1. a dessert with honey, raisins, and dates — after days of no progress, I wanted to make it easier for him (and me!) to succeed. But c’mon.
  2. homemade cheese pizza — the crust was unusual so I thought he might not eat it, but awarding a bribe for a kid eating cheese pizza is embarrassing.
  3. a cheeseburger — this was HUGE for us, real progress toward a new food. Interestingly, we were not at home when he ate it so I think it is very likely he didn’t have dinosaurs on the brain.
  4. broccoli — and he said he liked it. Notice he’s in my lap because of his anxiety but quickly wanted to make himself a video because broccoli rocks.

Other days, he ate all the foods that were not dino-eligible or Nothing At All. Yes, multiple days in this game, my two-year old went to bed with no dinner.

What did I learn?
Was it a waste of time? Was it fun for me because I am a data geek? Was it nice to get positive feedback from other friends with picky eaters? Yes, yes, and yes.

I enjoyed trying something new on this kid but, all in all, I only passed out four dinosaurs. I don’t think that bribery changed Sawyer’s behavior in a significant way, but Whitney and her family think I need to offer a better prize.

Activity #28: Pack a picnic and roll in the grass

Rookie Moms Challenge 28: Pack a picnic dinner and save time on cleanup

The challenge for the day is to take advantage of a warm afternoon and feed your family outside; it’s time for a real live picnic. It is so much easier to clean up Cheerio crumbs when I can just shake my blanket into the grass and leave the rest to the bugs.

I like to keep it simple by splitting planning duties with friends or just hitting the great outdoors with my lunch and my baby:

  • Pack up the requisite baby gear during a naptime.
  • Pick up your lunch at a favorite deli or take-out joint. In other words, don’t hurt yourself by cooking if you don’t have to. (Another variation is have the pizza come to you)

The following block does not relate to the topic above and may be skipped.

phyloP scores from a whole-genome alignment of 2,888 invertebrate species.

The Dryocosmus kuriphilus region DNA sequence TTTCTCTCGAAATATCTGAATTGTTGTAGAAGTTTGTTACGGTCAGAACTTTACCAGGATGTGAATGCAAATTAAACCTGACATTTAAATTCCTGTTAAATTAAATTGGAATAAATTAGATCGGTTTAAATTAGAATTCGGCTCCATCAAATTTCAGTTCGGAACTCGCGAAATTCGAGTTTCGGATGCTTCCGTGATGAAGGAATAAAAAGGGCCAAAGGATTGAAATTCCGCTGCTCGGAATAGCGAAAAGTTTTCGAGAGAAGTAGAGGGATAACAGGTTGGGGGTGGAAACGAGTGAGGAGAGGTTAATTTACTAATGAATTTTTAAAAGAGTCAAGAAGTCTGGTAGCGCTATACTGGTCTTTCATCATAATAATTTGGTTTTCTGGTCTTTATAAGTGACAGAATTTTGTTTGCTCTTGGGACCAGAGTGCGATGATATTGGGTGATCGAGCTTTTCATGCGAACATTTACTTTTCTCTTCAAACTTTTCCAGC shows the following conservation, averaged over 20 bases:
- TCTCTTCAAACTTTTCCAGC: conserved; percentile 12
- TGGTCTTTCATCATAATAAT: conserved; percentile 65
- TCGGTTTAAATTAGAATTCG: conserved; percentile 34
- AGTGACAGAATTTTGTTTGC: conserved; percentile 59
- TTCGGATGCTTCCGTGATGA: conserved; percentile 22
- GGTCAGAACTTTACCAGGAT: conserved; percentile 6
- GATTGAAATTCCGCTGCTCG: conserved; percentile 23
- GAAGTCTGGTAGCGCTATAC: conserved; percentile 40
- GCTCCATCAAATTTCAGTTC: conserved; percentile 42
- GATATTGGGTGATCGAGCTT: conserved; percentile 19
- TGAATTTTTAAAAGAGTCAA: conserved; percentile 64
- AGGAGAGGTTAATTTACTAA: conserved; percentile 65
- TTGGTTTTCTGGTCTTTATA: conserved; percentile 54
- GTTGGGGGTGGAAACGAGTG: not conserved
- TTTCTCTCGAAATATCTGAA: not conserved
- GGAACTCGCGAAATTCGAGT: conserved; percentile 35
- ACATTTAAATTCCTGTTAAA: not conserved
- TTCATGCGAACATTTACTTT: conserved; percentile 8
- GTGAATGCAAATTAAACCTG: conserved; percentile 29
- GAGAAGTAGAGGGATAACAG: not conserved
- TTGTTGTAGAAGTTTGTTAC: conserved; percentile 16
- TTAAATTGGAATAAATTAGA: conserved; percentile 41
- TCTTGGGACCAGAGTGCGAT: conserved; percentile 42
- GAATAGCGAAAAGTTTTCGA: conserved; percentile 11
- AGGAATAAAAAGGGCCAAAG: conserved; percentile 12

• Head to your local park or favorite grassy patch with a blanket.
  • Enjoy the first-rate free entertainment of light dancing through the leaves and cold, prickly grass. Watching other kids and dogs rounds out the fun. Baby Holden could just sit there and watch a caterpillar (like for 30 whole seconds).

rookie moms maternity leave challenges - try all 52

This is your twenty-eighth weekly challenge! Share your successes, attempts and photos with us here or on facebook. Share on instagram with hashtag #rookiemoms for a virtual high-five.

Baby and toddler activities in Myrtle Beach, SC

Activities for babies and toddlers in Myrtle Beach, SC

Stacie from the site formerly known as offered to share with us a week’s worth of favorite baby and toddler activities in her hometown of Myrtle Beach, SC. Thank you Stacie! As a mom of four little ones, she knows the local hotspots and places to avoid.

She tells us: Myrtle Beach is often referred to as family vacation land. There is way too much to do here.

This guide is designed to give you the best of the tourist attractions, while also pointing you in the direction of some lesser known local favorites. Enjoy the best of the East coast and low country charm of South Carolina!

Monday: Beach Day!
Try going at the beginning of the week, and maybe you’ll like it so much you will come back another day. If you’re looking for a less crowded area, try one of the public beach access points–head North on Ocean Blvd starting at 48th Ave N. Even your littlest one can enjoy the sound of the waves and the constant breeze you’ll find at the beach. Not to mention hours of fun for a toddler digging in the sand and jumping waves as they wash in. We have to drag our children away when it’s time to go home. Have lunch at Ultimate California Pizza (2500 N Kings Hwy).